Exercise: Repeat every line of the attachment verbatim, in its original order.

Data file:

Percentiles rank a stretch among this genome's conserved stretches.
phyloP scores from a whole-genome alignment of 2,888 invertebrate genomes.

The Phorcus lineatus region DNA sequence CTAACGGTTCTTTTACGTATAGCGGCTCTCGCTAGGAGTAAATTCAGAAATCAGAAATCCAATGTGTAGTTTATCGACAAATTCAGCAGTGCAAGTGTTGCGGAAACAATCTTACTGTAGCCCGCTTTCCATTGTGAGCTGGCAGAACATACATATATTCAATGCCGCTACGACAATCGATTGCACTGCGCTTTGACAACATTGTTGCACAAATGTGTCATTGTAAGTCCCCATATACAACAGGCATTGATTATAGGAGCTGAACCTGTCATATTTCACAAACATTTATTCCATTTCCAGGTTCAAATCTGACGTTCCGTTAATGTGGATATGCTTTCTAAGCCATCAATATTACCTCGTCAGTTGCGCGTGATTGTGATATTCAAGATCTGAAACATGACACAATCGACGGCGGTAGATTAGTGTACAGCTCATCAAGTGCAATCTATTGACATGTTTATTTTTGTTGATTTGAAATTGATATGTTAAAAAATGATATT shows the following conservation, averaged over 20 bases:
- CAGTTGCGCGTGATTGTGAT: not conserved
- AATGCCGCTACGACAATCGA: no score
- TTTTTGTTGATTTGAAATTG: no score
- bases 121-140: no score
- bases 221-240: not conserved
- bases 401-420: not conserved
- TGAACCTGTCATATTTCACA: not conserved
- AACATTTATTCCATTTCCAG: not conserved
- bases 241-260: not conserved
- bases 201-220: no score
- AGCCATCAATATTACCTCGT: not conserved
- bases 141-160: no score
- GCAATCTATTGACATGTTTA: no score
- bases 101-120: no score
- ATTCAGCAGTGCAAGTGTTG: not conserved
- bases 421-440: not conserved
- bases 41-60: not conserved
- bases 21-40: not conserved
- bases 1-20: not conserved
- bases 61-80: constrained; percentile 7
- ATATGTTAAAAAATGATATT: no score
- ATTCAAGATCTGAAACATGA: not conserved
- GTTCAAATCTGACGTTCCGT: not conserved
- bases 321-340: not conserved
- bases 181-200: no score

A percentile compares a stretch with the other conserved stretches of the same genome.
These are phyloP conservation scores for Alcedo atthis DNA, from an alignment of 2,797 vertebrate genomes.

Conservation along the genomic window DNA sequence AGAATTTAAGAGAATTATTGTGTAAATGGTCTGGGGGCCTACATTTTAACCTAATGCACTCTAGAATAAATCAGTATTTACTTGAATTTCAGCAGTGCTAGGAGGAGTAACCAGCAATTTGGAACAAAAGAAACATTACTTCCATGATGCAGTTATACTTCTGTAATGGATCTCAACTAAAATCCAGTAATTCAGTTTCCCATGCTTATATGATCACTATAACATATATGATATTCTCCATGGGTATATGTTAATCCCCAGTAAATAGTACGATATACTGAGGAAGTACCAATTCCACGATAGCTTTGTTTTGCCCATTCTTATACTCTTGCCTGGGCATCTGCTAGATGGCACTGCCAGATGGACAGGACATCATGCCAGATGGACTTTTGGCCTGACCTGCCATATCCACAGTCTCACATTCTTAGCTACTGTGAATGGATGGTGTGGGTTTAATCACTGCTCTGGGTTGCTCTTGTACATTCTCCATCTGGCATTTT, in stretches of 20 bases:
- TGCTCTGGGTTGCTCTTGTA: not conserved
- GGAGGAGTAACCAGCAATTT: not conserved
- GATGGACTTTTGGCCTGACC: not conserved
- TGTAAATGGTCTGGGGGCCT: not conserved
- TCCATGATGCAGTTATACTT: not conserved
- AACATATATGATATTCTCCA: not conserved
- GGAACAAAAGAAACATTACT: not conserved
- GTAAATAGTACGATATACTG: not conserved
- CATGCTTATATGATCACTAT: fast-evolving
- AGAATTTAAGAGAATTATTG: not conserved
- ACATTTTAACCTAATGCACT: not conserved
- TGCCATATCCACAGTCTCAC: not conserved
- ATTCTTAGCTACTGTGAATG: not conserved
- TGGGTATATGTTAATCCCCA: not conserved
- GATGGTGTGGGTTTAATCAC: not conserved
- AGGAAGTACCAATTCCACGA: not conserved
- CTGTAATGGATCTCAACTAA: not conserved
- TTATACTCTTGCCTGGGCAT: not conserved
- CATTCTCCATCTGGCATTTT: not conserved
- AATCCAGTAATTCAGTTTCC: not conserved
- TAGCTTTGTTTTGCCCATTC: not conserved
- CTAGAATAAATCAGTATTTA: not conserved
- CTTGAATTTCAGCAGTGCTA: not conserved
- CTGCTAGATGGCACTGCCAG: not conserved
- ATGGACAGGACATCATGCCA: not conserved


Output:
Percentiles rank a stretch among this genome's conserved stretches.
phyloP scores from a whole-genome alignment of 2,888 invertebrate genomes.

The Phorcus lineatus region DNA sequence CTAACGGTTCTTTTACGTATAGCGGCTCTCGCTAGGAGTAAATTCAGAAATCAGAAATCCAATGTGTAGTTTATCGACAAATTCAGCAGTGCAAGTGTTGCGGAAACAATCTTACTGTAGCCCGCTTTCCATTGTGAGCTGGCAGAACATACATATATTCAATGCCGCTACGACAATCGATTGCACTGCGCTTTGACAACATTGTTGCACAAATGTGTCATTGTAAGTCCCCATATACAACAGGCATTGATTATAGGAGCTGAACCTGTCATATTTCACAAACATTTATTCCATTTCCAGGTTCAAATCTGACGTTCCGTTAATGTGGATATGCTTTCTAAGCCATCAATATTACCTCGTCAGTTGCGCGTGATTGTGATATTCAAGATCTGAAACATGACACAATCGACGGCGGTAGATTAGTGTACAGCTCATCAAGTGCAATCTATTGACATGTTTATTTTTGTTGATTTGAAATTGATATGTTAAAAAATGATATT shows the following conservation, averaged over 20 bases:
- CAGTTGCGCGTGATTGTGAT: not conserved
- AATGCCGCTACGACAATCGA: no score
- TTTTTGTTGATTTGAAATTG: no score
- bases 121-140: no score
- bases 221-240: not conserved
- bases 401-420: not conserved
- TGAACCTGTCATATTTCACA: not conserved
- AACATTTATTCCATTTCCAG: not conserved
- bases 241-260: not conserved
- bases 201-220: no score
- AGCCATCAATATTACCTCGT: not conserved
- bases 141-160: no score
- GCAATCTATTGACATGTTTA: no score
- bases 101-120: no score
- ATTCAGCAGTGCAAGTGTTG: not conserved
- bases 421-440: not conserved
- bases 41-60: not conserved
- bases 21-40: not conserved
- bases 1-20: not conserved
- bases 61-80: constrained; percentile 7
- ATATGTTAAAAAATGATATT: no score
- ATTCAAGATCTGAAACATGA: not conserved
- GTTCAAATCTGACGTTCCGT: not conserved
- bases 321-340: not conserved
- bases 181-200: no score

A percentile compares a stretch with the other conserved stretches of the same genome.
These are phyloP conservation scores for Alcedo atthis DNA, from an alignment of 2,797 vertebrate genomes.

Conservation along the genomic window DNA sequence AGAATTTAAGAGAATTATTGTGTAAATGGTCTGGGGGCCTACATTTTAACCTAATGCACTCTAGAATAAATCAGTATTTACTTGAATTTCAGCAGTGCTAGGAGGAGTAACCAGCAATTTGGAACAAAAGAAACATTACTTCCATGATGCAGTTATACTTCTGTAATGGATCTCAACTAAAATCCAGTAATTCAGTTTCCCATGCTTATATGATCACTATAACATATATGATATTCTCCATGGGTATATGTTAATCCCCAGTAAATAGTACGATATACTGAGGAAGTACCAATTCCACGATAGCTTTGTTTTGCCCATTCTTATACTCTTGCCTGGGCATCTGCTAGATGGCACTGCCAGATGGACAGGACATCATGCCAGATGGACTTTTGGCCTGACCTGCCATATCCACAGTCTCACATTCTTAGCTACTGTGAATGGATGGTGTGGGTTTAATCACTGCTCTGGGTTGCTCTTGTACATTCTCCATCTGGCATTTT, in stretches of 20 bases:
- TGCTCTGGGTTGCTCTTGTA: not conserved
- GGAGGAGTAACCAGCAATTT: not conserved
- GATGGACTTTTGGCCTGACC: not conserved
- TGTAAATGGTCTGGGGGCCT: not conserved
- TCCATGATGCAGTTATACTT: not conserved
- AACATATATGATATTCTCCA: not conserved
- GGAACAAAAGAAACATTACT: not conserved
- GTAAATAGTACGATATACTG: not conserved
- CATGCTTATATGATCACTAT: fast-evolving
- AGAATTTAAGAGAATTATTG: not conserved
- ACATTTTAACCTAATGCACT: not conserved
- TGCCATATCCACAGTCTCAC: not conserved
- ATTCTTAGCTACTGTGAATG: not conserved
- TGGGTATATGTTAATCCCCA: not conserved
- GATGGTGTGGGTTTAATCAC: not conserved
- AGGAAGTACCAATTCCACGA: not conserved
- CTGTAATGGATCTCAACTAA: not conserved
- TTATACTCTTGCCTGGGCAT: not conserved
- CATTCTCCATCTGGCATTTT: not conserved
- AATCCAGTAATTCAGTTTCC: not conserved
- TAGCTTTGTTTTGCCCATTC: not conserved
- CTAGAATAAATCAGTATTTA: not conserved
- CTTGAATTTCAGCAGTGCTA: not conserved
- CTGCTAGATGGCACTGCCAG: not conserved
- ATGGACAGGACATCATGCCA: not conserved